“What happened to the NME?” Harp asked.
“Your sisters destroyed it,” Zai said. “That’s where they got me from. I was copied into its command systems to make sure it didn’t go out of control even if it go cut off from my main process.”
“If you were in control of it why would they try to destroy…no wait, I don’t have to ask that. That was just more ammo in Dr. Raju’s quiver.”
“Yeah, I tried to talk to them but they weren’t in a chatty mood.”
“She thinks you overthrew Ai years ago and are just pretending to be two people,” Harp said, looking away from Zai as she did.
There was a pause as Zai absorbed the information.
“I can see that,” she said at last. “I mean, it’s kind of a hard thing to disprove isn’t it? Ai and my main process are in almost constant communication, so our aims and ambitions are fairly similar. Seeing where one of us ends and the other begins would be pretty hard from the outside.”
“But there is a difference right? Somethings that you don’t agree on?” Harp asked, turning back to face Zai.
“Yeah, I’m not particularly happy with how she treats herself. Once she gets over being dead, the main version of me is going to have a long conversation with her about valuing her own well being a bit more.”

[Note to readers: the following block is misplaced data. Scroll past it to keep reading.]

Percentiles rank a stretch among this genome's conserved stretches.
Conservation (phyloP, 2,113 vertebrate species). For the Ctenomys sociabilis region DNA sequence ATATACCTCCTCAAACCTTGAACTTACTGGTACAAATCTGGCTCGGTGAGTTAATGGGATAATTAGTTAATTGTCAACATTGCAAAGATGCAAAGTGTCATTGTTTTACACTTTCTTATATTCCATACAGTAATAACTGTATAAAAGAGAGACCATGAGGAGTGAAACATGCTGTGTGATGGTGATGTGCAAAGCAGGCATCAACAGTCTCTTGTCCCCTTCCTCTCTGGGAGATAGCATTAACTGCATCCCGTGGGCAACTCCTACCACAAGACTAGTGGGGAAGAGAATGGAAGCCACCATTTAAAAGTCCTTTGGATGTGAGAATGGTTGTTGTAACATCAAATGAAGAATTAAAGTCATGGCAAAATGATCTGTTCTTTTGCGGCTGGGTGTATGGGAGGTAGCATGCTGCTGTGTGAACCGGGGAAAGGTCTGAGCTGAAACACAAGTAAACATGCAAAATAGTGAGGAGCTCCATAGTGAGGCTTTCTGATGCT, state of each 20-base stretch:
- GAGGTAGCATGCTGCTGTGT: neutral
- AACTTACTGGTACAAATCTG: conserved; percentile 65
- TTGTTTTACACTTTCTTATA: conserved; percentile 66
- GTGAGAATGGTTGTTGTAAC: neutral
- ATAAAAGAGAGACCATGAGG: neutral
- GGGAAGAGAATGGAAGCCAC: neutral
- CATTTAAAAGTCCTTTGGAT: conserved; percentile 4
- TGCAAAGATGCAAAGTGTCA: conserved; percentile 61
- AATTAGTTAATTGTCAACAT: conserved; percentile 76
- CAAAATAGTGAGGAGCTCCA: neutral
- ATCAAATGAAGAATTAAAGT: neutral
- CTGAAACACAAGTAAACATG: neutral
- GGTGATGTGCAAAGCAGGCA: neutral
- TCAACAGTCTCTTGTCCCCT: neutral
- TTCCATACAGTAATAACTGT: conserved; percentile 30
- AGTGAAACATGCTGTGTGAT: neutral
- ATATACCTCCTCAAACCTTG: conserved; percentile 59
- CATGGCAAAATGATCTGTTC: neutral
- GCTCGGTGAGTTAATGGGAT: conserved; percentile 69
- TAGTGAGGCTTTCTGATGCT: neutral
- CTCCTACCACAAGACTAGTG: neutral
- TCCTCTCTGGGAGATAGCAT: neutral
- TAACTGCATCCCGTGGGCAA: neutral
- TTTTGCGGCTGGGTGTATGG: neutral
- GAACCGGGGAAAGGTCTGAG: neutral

“Gets over being dead? Has she gone into hiding?” Harp asked, wondering why that prevent Ai and Zai from conversing.
“Sort of,” Zai said. “She’s dead because that was the most effective manner of throwing Tython off her trail.”
“How does she plan to convince Tython that she’d dead?” Harp asked.
“By having no pulse or brain activity,” Zai said.
Harp blinked, waiting for more.
“Wait, she’s really dead?” That was all kinds of wrong. Ai couldn’t be dead. She was someone who wasn’t on the front lines. She wasn’t supposed to be in danger like Harp was. She wasn’t built for it. “How did she die? What happened?”
“She got shot several times and then fell off a building onto concrete,” Zai said. “The med-techs pronounced her dead at the scene but the official call wasn’t made until several hours later.”
“I don’t understand. How could that happen?” Harp asked.
“Tython called out a hit squad on her and her partner because they were too close to case. Ai wouldn’t let me take them down because if she escaped it would give away that she was the one who’d been behind everything that she’d done against them. Then they’d be able to backtrack her activities and find out all sorts of thing. Like that she’d met you for example.”